A History of Reimbursement: Accessing an EPIC Education
At EPIC, we are committed to empowering families to advocate for the needs of their children and seek reimbursement from the Department of Education for the full cost of our tuition.
The origins of this reimbursement process date back to the 1960s, when frustrated parents formed advocacy groups to fight for the right to public education for their children with special needs. In 1975, the Education For All Handicapped Children Act was passed. This Act mandated Free Appropriate Public Education (FAPE) for all children. It also mandated that any ensuing cost for special education should be federally funded. This act later brought forth the Individuals with Disabilities Education Act of 2004 (IDEA).
As special education continued to fight for its place in public education, advocacy groups continued to expose further flaws in the system. The following three Supreme court cases represent the groups’ major feats in expanding FAPE and IDEA to create better accommodations for students with special needs:
Florence County School District Four v. Carter (1993)
If a public school did not provide an adequate IEP, the parent had the right to challenge the IEP and enroll the child in a more appropriate school, inclusive of private institutions. Under IDEA, they were entitled to reimbursement for the fee associated with enrolling in a private school. This ensured that schools provide adequate IEP and resources to satisfy FAPE for students with special needs.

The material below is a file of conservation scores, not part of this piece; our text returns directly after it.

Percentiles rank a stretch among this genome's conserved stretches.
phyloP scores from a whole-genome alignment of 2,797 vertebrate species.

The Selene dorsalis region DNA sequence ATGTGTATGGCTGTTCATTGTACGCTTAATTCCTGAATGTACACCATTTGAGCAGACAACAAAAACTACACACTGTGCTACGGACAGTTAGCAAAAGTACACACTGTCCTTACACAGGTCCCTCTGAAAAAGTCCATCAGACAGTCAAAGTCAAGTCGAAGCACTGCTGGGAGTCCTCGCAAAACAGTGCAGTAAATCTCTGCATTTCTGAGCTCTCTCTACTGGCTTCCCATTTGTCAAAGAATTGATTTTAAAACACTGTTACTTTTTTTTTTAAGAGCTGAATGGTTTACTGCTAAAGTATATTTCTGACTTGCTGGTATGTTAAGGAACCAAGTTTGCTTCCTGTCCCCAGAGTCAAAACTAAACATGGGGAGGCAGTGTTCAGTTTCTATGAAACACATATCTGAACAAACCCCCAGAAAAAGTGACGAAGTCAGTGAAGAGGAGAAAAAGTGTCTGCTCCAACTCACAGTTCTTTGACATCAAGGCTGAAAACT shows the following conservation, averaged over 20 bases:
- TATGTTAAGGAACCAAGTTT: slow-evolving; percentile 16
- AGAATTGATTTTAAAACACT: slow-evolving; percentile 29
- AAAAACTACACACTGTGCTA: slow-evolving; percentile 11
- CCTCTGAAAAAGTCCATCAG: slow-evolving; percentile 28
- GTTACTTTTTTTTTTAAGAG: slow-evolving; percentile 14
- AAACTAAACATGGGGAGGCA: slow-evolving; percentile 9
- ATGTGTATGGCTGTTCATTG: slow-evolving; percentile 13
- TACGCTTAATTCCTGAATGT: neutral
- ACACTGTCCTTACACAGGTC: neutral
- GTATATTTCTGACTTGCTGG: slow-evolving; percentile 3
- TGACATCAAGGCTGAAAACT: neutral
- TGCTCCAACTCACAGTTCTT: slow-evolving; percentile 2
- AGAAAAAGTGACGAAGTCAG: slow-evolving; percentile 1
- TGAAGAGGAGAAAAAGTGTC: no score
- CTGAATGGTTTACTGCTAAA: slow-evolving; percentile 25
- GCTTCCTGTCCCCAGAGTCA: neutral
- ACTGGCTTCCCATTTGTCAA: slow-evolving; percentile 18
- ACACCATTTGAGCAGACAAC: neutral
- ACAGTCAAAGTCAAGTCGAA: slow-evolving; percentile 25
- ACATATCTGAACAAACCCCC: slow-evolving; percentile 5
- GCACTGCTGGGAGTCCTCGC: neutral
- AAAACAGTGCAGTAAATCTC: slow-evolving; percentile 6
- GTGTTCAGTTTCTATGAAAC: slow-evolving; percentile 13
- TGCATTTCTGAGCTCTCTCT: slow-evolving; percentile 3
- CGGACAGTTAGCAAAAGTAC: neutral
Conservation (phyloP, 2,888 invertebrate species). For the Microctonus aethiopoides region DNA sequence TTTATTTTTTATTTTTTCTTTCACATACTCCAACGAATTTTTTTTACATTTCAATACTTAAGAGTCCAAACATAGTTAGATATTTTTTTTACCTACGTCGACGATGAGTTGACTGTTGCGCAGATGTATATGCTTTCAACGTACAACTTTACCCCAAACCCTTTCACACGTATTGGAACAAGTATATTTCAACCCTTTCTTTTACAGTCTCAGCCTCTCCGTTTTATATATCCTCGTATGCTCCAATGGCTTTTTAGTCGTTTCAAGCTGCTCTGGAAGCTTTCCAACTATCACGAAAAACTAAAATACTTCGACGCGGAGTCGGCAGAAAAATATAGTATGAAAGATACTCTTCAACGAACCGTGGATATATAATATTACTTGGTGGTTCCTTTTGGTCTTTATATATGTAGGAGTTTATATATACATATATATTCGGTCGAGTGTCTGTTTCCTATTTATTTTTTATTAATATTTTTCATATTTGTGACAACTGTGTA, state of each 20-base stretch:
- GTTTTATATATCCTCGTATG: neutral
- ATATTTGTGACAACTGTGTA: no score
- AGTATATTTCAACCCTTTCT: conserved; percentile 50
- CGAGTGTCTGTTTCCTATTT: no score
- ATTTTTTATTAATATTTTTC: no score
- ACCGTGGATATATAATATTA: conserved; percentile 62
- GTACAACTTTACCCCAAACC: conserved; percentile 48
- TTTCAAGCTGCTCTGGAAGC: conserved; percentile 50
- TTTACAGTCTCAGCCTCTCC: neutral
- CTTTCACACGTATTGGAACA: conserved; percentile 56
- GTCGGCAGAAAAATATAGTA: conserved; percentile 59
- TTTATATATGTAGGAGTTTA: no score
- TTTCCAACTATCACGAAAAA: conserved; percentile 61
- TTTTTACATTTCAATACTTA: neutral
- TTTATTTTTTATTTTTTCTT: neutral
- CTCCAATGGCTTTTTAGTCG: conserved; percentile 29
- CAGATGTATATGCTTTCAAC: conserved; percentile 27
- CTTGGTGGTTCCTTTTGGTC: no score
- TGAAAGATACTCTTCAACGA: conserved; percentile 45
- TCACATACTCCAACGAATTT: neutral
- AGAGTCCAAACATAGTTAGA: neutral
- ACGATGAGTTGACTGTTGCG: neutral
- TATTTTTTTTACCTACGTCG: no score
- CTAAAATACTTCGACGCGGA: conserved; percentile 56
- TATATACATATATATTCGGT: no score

Winkelman v. Parma City School District (2007)
IDEA allows a non-lawyer parent to have the ability to represent and argue in federal court on behalf of their child or on their own behalf. Parents were allowed to exercise IDEA for their child’s right to FAPE. Parents are just as involved in choosing the best possible solution for their child. This case defined the importance of parental action and voice in their child’s educational process.
Forest Grove School District v. T.A (2009)
If a student withdrew from a school for reasons other than their special needs and never received special educational services while enrolled, they would still have the right to reimbursement. The school did not provide appropriate educational services to meet the child’s needs, causing the parent to seek a school that was more appropriate for the child, in this case a private institution. The court found that the school district failed to provide FAPE, thus qualifying for reimbursement.
While these legal battles have helped ensure that children with special needs have access to a Free Appropriate Public Education, the system is still imperfect, and seeking reimbursement is often a long and stressful endeavor. It is EPIC’s goal to ease this burden by supporting our families through all aspects of the reimbursement process, beginning with the search for a special education attorney. We proactively learn what documentation will be required for each case and put together a reimbursement portfolio throughout each student’s time with us, ensuring that EPIC is an accessible option for as many families as possible.